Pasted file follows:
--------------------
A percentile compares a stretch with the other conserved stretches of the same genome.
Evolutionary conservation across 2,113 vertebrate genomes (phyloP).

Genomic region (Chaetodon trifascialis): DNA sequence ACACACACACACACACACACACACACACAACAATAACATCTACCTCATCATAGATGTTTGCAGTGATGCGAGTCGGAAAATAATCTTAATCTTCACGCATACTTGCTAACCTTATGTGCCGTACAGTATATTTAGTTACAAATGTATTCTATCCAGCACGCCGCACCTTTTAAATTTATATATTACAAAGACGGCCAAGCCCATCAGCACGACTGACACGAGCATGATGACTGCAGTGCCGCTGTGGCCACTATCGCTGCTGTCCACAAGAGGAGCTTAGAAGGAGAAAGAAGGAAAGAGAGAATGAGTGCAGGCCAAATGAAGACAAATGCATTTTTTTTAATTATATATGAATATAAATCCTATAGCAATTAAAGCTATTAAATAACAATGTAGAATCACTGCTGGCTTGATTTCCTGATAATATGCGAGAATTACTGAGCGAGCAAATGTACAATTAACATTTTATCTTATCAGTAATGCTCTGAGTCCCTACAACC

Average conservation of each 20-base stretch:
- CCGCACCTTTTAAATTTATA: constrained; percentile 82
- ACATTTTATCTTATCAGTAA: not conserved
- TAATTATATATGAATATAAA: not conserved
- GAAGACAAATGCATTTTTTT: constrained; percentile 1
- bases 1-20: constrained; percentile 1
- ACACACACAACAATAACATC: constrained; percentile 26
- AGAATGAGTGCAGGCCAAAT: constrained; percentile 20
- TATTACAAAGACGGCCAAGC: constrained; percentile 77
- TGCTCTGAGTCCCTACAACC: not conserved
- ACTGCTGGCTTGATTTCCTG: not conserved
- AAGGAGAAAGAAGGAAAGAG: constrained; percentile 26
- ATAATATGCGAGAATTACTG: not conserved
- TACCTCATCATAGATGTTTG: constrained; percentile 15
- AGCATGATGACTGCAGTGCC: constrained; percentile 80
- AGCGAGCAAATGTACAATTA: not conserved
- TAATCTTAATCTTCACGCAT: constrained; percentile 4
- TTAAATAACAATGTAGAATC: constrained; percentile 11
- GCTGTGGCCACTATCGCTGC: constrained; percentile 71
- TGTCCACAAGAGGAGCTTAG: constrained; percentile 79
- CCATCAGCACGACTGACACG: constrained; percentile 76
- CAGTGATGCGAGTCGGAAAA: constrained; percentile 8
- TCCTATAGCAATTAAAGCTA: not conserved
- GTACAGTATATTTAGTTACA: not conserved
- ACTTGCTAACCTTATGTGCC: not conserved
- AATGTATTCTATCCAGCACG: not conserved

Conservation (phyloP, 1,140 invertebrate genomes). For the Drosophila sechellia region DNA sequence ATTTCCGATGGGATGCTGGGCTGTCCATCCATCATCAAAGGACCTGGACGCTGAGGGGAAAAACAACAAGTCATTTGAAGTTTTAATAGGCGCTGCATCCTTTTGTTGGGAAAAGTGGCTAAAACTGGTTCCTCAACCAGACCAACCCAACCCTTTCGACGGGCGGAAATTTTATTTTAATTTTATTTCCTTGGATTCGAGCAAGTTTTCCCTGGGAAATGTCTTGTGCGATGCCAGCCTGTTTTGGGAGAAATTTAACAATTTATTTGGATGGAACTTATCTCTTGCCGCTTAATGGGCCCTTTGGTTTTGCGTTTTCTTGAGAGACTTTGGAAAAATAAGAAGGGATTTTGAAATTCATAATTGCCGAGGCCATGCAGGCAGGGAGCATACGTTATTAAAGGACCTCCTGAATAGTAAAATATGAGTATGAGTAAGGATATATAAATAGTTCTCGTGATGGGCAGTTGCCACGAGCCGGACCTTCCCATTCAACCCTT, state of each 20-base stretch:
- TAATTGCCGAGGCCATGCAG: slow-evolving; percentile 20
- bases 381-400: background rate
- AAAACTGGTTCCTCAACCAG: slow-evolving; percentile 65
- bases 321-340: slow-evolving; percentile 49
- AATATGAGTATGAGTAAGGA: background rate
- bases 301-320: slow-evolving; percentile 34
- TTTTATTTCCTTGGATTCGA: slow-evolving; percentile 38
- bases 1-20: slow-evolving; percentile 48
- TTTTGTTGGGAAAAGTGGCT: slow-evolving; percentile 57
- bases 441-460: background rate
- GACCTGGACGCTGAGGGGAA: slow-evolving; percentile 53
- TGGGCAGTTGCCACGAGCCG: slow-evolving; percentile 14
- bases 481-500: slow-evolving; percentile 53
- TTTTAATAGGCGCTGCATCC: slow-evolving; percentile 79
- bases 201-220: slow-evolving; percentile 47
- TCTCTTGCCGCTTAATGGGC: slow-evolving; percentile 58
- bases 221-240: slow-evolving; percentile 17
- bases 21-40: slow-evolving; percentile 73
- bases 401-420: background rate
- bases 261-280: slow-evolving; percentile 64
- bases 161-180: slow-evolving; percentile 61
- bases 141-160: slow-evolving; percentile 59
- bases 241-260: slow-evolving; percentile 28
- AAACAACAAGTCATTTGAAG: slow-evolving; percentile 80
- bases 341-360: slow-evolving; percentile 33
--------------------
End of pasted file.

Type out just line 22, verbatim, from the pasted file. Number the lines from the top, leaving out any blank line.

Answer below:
- GCTGTGGCCACTATCGCTGC: constrained; percentile 71